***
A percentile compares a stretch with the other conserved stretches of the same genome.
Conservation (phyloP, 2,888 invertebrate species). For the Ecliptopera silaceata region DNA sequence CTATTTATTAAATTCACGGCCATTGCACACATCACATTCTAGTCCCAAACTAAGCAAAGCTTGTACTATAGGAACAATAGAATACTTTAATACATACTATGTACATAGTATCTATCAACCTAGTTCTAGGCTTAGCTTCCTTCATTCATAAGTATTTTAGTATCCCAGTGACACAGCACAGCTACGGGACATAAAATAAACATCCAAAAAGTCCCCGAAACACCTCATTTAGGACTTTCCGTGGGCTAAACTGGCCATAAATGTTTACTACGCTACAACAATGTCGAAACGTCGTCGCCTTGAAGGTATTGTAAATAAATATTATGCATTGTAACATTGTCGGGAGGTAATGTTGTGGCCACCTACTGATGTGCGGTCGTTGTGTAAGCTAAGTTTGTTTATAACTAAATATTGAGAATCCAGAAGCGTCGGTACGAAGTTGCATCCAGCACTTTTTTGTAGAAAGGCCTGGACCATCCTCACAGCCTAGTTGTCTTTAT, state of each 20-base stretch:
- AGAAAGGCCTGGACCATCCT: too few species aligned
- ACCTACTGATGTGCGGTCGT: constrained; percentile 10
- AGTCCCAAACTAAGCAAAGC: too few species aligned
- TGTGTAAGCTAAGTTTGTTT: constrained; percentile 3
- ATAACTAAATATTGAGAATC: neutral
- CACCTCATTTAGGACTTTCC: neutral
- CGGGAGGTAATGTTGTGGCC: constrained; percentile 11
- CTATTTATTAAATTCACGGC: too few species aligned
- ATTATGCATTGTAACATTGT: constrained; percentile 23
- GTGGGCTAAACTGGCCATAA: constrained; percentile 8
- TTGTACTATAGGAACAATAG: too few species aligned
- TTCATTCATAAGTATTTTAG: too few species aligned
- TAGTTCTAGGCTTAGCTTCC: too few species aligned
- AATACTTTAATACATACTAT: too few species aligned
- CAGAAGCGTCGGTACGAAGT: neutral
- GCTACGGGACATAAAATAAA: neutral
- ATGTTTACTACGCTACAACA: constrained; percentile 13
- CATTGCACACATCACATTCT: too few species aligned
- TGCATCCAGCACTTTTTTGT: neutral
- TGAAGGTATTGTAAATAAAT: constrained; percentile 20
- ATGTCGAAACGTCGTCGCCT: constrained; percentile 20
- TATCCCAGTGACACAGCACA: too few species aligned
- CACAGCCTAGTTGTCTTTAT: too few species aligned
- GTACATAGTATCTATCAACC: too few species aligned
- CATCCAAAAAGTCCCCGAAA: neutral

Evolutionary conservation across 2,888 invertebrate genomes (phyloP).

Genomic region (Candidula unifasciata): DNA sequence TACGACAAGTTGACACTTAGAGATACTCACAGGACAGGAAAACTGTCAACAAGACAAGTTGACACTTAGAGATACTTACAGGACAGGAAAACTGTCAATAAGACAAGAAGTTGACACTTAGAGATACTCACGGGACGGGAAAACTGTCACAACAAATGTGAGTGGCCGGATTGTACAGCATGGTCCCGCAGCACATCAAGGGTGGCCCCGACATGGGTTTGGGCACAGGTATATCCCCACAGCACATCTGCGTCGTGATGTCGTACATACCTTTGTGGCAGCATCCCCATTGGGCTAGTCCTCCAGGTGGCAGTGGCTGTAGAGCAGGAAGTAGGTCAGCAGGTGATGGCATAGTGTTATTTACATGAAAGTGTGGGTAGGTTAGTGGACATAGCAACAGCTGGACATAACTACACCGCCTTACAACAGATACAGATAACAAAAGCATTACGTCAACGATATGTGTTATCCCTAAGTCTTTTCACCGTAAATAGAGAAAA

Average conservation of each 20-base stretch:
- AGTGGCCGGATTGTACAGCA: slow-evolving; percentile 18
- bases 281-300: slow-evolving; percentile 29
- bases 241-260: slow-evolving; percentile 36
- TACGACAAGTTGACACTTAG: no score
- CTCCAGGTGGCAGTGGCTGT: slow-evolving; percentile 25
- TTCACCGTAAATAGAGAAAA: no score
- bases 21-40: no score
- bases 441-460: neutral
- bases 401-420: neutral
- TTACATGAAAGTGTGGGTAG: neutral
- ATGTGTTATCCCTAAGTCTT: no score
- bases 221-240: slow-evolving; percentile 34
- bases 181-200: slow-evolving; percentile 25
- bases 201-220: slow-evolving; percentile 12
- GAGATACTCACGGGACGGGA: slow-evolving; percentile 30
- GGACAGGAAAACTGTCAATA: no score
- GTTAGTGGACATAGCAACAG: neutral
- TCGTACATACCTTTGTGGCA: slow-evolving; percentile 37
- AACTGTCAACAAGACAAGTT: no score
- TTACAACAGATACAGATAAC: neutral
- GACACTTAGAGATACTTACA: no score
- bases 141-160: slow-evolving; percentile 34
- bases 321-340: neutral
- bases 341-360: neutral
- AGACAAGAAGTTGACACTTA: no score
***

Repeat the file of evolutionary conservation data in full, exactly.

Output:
A percentile compares a stretch with the other conserved stretches of the same genome.
Conservation (phyloP, 2,888 invertebrate species). For the Ecliptopera silaceata region DNA sequence CTATTTATTAAATTCACGGCCATTGCACACATCACATTCTAGTCCCAAACTAAGCAAAGCTTGTACTATAGGAACAATAGAATACTTTAATACATACTATGTACATAGTATCTATCAACCTAGTTCTAGGCTTAGCTTCCTTCATTCATAAGTATTTTAGTATCCCAGTGACACAGCACAGCTACGGGACATAAAATAAACATCCAAAAAGTCCCCGAAACACCTCATTTAGGACTTTCCGTGGGCTAAACTGGCCATAAATGTTTACTACGCTACAACAATGTCGAAACGTCGTCGCCTTGAAGGTATTGTAAATAAATATTATGCATTGTAACATTGTCGGGAGGTAATGTTGTGGCCACCTACTGATGTGCGGTCGTTGTGTAAGCTAAGTTTGTTTATAACTAAATATTGAGAATCCAGAAGCGTCGGTACGAAGTTGCATCCAGCACTTTTTTGTAGAAAGGCCTGGACCATCCTCACAGCCTAGTTGTCTTTAT, state of each 20-base stretch:
- AGAAAGGCCTGGACCATCCT: too few species aligned
- ACCTACTGATGTGCGGTCGT: constrained; percentile 10
- AGTCCCAAACTAAGCAAAGC: too few species aligned
- TGTGTAAGCTAAGTTTGTTT: constrained; percentile 3
- ATAACTAAATATTGAGAATC: neutral
- CACCTCATTTAGGACTTTCC: neutral
- CGGGAGGTAATGTTGTGGCC: constrained; percentile 11
- CTATTTATTAAATTCACGGC: too few species aligned
- ATTATGCATTGTAACATTGT: constrained; percentile 23
- GTGGGCTAAACTGGCCATAA: constrained; percentile 8
- TTGTACTATAGGAACAATAG: too few species aligned
- TTCATTCATAAGTATTTTAG: too few species aligned
- TAGTTCTAGGCTTAGCTTCC: too few species aligned
- AATACTTTAATACATACTAT: too few species aligned
- CAGAAGCGTCGGTACGAAGT: neutral
- GCTACGGGACATAAAATAAA: neutral
- ATGTTTACTACGCTACAACA: constrained; percentile 13
- CATTGCACACATCACATTCT: too few species aligned
- TGCATCCAGCACTTTTTTGT: neutral
- TGAAGGTATTGTAAATAAAT: constrained; percentile 20
- ATGTCGAAACGTCGTCGCCT: constrained; percentile 20
- TATCCCAGTGACACAGCACA: too few species aligned
- CACAGCCTAGTTGTCTTTAT: too few species aligned
- GTACATAGTATCTATCAACC: too few species aligned
- CATCCAAAAAGTCCCCGAAA: neutral

Evolutionary conservation across 2,888 invertebrate genomes (phyloP).

Genomic region (Candidula unifasciata): DNA sequence TACGACAAGTTGACACTTAGAGATACTCACAGGACAGGAAAACTGTCAACAAGACAAGTTGACACTTAGAGATACTTACAGGACAGGAAAACTGTCAATAAGACAAGAAGTTGACACTTAGAGATACTCACGGGACGGGAAAACTGTCACAACAAATGTGAGTGGCCGGATTGTACAGCATGGTCCCGCAGCACATCAAGGGTGGCCCCGACATGGGTTTGGGCACAGGTATATCCCCACAGCACATCTGCGTCGTGATGTCGTACATACCTTTGTGGCAGCATCCCCATTGGGCTAGTCCTCCAGGTGGCAGTGGCTGTAGAGCAGGAAGTAGGTCAGCAGGTGATGGCATAGTGTTATTTACATGAAAGTGTGGGTAGGTTAGTGGACATAGCAACAGCTGGACATAACTACACCGCCTTACAACAGATACAGATAACAAAAGCATTACGTCAACGATATGTGTTATCCCTAAGTCTTTTCACCGTAAATAGAGAAAA

Average conservation of each 20-base stretch:
- AGTGGCCGGATTGTACAGCA: slow-evolving; percentile 18
- bases 281-300: slow-evolving; percentile 29
- bases 241-260: slow-evolving; percentile 36
- TACGACAAGTTGACACTTAG: no score
- CTCCAGGTGGCAGTGGCTGT: slow-evolving; percentile 25
- TTCACCGTAAATAGAGAAAA: no score
- bases 21-40: no score
- bases 441-460: neutral
- bases 401-420: neutral
- TTACATGAAAGTGTGGGTAG: neutral
- ATGTGTTATCCCTAAGTCTT: no score
- bases 221-240: slow-evolving; percentile 34
- bases 181-200: slow-evolving; percentile 25
- bases 201-220: slow-evolving; percentile 12
- GAGATACTCACGGGACGGGA: slow-evolving; percentile 30
- GGACAGGAAAACTGTCAATA: no score
- GTTAGTGGACATAGCAACAG: neutral
- TCGTACATACCTTTGTGGCA: slow-evolving; percentile 37
- AACTGTCAACAAGACAAGTT: no score
- TTACAACAGATACAGATAAC: neutral
- GACACTTAGAGATACTTACA: no score
- bases 141-160: slow-evolving; percentile 34
- bases 321-340: neutral
- bases 341-360: neutral
- AGACAAGAAGTTGACACTTA: no score